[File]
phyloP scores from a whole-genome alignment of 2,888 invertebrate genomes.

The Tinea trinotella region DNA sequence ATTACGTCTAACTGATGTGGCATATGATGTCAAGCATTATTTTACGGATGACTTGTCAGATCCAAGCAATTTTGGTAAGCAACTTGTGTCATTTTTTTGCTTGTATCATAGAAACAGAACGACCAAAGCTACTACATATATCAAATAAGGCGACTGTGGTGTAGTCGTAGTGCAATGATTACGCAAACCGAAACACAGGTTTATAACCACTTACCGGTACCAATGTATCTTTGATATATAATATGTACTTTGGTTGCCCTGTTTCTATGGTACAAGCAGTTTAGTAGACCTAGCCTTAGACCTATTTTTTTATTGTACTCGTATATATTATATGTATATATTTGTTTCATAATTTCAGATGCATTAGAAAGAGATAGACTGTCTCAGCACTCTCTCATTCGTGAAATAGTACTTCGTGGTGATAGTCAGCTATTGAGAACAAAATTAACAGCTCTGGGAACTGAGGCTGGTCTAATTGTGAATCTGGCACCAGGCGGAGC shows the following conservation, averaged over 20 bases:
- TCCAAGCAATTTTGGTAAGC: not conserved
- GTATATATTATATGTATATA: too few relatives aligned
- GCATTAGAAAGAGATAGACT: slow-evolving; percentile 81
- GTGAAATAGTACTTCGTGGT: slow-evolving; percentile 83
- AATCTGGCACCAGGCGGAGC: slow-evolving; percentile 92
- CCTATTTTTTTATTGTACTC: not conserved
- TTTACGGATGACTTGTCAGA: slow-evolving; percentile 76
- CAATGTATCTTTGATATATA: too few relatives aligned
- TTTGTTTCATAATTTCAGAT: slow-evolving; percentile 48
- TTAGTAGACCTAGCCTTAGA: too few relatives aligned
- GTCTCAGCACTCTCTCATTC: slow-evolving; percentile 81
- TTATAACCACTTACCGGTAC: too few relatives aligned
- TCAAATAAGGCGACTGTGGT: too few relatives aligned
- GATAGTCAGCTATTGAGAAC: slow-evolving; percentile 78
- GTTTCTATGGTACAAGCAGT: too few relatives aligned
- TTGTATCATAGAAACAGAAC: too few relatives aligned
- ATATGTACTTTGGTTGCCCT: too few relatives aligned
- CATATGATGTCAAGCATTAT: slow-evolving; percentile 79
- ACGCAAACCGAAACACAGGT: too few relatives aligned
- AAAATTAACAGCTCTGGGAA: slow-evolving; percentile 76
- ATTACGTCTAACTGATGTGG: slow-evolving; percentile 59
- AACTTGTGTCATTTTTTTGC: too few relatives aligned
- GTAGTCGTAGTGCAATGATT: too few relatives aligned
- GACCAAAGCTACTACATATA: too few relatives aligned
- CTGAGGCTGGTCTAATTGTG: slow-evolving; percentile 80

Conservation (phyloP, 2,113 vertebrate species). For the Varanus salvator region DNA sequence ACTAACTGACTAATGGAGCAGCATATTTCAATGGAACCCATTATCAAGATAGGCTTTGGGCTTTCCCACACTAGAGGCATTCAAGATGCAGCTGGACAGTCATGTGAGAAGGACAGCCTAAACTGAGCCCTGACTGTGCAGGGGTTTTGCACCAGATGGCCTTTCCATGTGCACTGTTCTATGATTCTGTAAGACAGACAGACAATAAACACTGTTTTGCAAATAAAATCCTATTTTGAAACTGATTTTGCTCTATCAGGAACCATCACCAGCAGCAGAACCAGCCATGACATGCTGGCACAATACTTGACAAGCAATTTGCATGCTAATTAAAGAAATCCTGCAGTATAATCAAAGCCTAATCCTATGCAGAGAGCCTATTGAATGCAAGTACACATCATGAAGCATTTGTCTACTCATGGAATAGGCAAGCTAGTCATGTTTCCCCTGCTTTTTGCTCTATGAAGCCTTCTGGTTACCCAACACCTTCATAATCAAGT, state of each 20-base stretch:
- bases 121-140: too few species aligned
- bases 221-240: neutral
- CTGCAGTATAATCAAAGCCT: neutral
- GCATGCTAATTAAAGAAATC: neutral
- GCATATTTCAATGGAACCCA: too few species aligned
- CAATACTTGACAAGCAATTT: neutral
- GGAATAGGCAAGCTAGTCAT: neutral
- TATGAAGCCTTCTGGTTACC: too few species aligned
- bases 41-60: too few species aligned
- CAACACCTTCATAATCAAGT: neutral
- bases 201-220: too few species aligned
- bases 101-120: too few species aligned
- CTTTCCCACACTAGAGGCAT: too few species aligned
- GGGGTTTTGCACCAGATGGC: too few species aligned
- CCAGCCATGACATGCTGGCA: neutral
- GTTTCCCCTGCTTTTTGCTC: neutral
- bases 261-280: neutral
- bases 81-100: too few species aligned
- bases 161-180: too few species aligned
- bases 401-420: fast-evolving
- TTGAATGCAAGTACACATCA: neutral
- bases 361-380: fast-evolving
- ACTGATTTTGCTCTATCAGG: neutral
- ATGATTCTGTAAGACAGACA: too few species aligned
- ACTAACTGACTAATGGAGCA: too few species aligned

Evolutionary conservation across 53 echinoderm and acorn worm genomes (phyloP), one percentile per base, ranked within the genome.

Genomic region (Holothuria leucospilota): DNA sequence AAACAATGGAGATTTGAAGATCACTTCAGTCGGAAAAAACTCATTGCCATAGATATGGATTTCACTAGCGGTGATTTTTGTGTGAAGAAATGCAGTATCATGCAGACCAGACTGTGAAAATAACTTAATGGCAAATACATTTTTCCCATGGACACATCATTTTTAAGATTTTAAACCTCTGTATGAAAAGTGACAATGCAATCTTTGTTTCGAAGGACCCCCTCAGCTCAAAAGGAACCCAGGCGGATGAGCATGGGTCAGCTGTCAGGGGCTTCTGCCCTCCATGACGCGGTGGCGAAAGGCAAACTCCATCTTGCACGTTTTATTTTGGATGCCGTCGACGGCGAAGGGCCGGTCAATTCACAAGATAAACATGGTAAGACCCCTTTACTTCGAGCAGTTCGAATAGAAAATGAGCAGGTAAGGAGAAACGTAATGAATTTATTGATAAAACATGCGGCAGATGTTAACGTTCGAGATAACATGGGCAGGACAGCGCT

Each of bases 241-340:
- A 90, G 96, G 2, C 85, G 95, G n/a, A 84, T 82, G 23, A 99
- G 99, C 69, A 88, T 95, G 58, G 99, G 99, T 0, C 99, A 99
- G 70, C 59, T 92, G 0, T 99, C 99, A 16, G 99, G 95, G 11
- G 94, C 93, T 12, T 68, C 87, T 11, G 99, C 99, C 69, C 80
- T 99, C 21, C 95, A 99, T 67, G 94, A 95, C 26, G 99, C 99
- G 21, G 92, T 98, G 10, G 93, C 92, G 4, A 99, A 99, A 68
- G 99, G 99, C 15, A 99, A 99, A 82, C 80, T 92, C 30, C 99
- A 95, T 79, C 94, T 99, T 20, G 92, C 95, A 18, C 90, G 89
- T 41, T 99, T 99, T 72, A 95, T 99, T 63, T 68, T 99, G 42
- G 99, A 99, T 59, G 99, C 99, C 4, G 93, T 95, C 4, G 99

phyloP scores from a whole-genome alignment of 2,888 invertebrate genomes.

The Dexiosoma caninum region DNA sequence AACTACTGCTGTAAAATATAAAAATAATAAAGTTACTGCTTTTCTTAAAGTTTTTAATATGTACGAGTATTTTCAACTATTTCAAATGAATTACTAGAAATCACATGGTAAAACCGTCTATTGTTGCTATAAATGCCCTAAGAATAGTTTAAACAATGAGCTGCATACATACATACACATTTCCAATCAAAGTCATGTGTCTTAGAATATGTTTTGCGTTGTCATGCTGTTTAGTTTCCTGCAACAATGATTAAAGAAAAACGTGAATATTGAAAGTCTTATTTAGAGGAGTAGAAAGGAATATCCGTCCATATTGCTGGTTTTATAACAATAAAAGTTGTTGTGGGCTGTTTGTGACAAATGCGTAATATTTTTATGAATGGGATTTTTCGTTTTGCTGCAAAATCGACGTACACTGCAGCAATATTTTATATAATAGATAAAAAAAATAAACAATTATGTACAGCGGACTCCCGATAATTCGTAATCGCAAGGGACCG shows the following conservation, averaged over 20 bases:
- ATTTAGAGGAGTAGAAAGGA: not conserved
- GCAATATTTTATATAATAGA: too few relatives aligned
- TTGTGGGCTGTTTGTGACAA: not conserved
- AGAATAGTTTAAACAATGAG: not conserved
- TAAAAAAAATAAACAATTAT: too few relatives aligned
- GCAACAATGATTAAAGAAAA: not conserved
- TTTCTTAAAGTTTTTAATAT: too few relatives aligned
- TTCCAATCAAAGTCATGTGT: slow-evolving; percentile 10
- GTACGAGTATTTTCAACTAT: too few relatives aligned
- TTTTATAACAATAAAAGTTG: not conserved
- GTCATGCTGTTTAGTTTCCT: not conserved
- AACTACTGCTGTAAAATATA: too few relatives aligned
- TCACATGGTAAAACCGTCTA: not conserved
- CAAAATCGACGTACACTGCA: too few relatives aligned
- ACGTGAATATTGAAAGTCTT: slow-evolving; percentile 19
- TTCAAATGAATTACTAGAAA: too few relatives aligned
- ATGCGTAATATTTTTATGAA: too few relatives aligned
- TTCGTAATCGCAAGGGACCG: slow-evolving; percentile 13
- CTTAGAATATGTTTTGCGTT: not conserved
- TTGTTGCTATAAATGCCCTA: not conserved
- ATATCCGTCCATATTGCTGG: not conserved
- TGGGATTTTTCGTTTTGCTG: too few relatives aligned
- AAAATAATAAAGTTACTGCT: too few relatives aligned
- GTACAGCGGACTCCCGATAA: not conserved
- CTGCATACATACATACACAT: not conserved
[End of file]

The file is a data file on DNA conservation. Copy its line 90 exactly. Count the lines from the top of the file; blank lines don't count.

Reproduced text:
- TGGGATTTTTCGTTTTGCTG: too few relatives aligned